Superpower #3 – FED Creates Currency

The FED creates currency by essentially typing numbers into its bank account and then using those funds to buy government bonds.  Actions to buy (or sell) government bonds are called “Open Market Operations” and are instrumental in setting interest rates. By simultaneously creating money and purchasing bonds, interest rates are manipulated/pushed down.  

Since low interest rates require the FED’s continued creation of new currency, and currency creators benefit from the creation of more currency, the FED is incentivized to favor low interest rates.  As a result, the FED’s currency creation machine runs at two speeds: fast and faster.

Superpower #4 – Banks Create Currency Most (approximately 92%) of the currency in circulation is loaned into existence by banks.  That is, when banks issue loans, they are creating new currency.  How? Fractional reserve lending.  When the FED creates currency (as outlined in Superpower #3), those funds are deposited into a bank. The banking system then loans out and re-deposits the money in successive rounds of new lending, keeping only 10% of each deposit in reserve.  So, for example, assume a bank starts with a new deposit of $1M.  By loaning and redepositing those funds over 30 loan cycles (as demonstrated in Table 1), the system creates an additional $8.6 million in currency – and collect interest on all of it!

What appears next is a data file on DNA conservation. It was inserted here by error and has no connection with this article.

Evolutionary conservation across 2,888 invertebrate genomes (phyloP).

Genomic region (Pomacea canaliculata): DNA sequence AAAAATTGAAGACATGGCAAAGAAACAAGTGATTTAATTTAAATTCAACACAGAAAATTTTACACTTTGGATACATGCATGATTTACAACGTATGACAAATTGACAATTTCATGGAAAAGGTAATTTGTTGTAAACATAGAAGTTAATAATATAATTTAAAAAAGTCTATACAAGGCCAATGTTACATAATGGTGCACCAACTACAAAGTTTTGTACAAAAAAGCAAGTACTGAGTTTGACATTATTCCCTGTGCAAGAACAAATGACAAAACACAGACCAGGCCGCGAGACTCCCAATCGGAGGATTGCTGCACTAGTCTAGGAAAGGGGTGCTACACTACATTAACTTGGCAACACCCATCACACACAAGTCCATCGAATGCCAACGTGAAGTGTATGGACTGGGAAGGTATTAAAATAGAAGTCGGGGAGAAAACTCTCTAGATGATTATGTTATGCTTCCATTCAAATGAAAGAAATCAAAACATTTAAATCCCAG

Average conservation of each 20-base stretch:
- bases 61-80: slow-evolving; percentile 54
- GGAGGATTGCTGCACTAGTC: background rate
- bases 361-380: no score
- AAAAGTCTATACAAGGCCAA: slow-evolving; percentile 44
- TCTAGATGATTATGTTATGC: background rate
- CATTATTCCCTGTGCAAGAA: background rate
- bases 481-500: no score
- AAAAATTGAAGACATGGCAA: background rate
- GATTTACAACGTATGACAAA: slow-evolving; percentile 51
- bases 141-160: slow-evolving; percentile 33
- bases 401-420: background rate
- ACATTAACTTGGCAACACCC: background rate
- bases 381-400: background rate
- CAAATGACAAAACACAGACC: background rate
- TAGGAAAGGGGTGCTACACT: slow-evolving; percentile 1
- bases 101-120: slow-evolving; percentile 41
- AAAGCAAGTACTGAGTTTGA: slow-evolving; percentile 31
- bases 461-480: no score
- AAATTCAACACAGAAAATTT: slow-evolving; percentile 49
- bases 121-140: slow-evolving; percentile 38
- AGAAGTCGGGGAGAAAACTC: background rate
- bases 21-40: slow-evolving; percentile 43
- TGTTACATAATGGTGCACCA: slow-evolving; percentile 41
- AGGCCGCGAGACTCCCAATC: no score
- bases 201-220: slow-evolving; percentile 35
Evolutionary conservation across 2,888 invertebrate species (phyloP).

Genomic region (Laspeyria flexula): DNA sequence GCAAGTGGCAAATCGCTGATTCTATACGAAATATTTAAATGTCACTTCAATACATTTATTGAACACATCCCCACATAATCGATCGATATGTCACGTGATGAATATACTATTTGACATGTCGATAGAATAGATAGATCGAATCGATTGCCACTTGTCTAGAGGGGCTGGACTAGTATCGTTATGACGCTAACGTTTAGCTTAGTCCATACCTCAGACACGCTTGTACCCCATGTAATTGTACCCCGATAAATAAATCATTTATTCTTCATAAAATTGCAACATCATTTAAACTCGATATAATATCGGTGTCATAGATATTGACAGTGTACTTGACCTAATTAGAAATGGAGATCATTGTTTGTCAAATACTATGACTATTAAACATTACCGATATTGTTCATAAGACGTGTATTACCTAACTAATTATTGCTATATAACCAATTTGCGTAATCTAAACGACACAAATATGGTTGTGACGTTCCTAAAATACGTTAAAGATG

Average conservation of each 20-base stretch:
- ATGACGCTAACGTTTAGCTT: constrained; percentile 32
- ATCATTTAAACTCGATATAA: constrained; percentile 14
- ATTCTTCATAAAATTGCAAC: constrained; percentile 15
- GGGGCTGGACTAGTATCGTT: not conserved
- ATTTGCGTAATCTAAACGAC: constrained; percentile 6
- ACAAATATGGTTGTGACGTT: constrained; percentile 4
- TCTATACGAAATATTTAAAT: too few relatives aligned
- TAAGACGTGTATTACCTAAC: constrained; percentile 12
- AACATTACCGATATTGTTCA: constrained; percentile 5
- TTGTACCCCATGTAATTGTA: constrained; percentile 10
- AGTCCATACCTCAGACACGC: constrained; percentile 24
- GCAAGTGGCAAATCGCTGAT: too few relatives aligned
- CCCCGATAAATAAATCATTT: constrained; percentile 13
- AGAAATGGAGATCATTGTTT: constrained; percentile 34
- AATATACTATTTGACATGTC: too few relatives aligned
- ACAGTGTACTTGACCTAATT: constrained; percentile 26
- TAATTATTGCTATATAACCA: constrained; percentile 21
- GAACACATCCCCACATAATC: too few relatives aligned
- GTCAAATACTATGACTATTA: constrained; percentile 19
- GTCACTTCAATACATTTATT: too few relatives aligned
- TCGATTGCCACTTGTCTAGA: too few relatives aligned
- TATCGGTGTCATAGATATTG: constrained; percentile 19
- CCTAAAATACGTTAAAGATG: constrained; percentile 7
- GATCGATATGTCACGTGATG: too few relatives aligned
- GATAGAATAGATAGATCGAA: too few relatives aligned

Superpower #5 – Low Interest Loans

Banks borrow at interest rates unavailable to anyone else.  In fact, between December 2008 and 2015 banks borrowed from the FED at just a smidge over 0%, 0.15% to be specific, as shown in the chart below.  

Superpower #6 – Primary Dealers

One might think that if the U.S Treasury consistently needs to borrow money, and the FED wants to create and lend money, that the two parties could just deal directly between themselves. What actually happens, however, is that the banks (the primary dealers in government debt) stand between the Treasury and the FED passing the bonds and currency between them – making a nice profit in the process!

Dealing in government bonds in this manner is like shooting fish in a barrel.  Given the FED publishes its targeted interest rates prior to bond sales, bond dealers know exactly what they will be able to sell the bonds for.  Given the dealers know the sale prices ahead of the actual sale, they need only purchase them from the Treasury for less; and viola, guaranteed profits!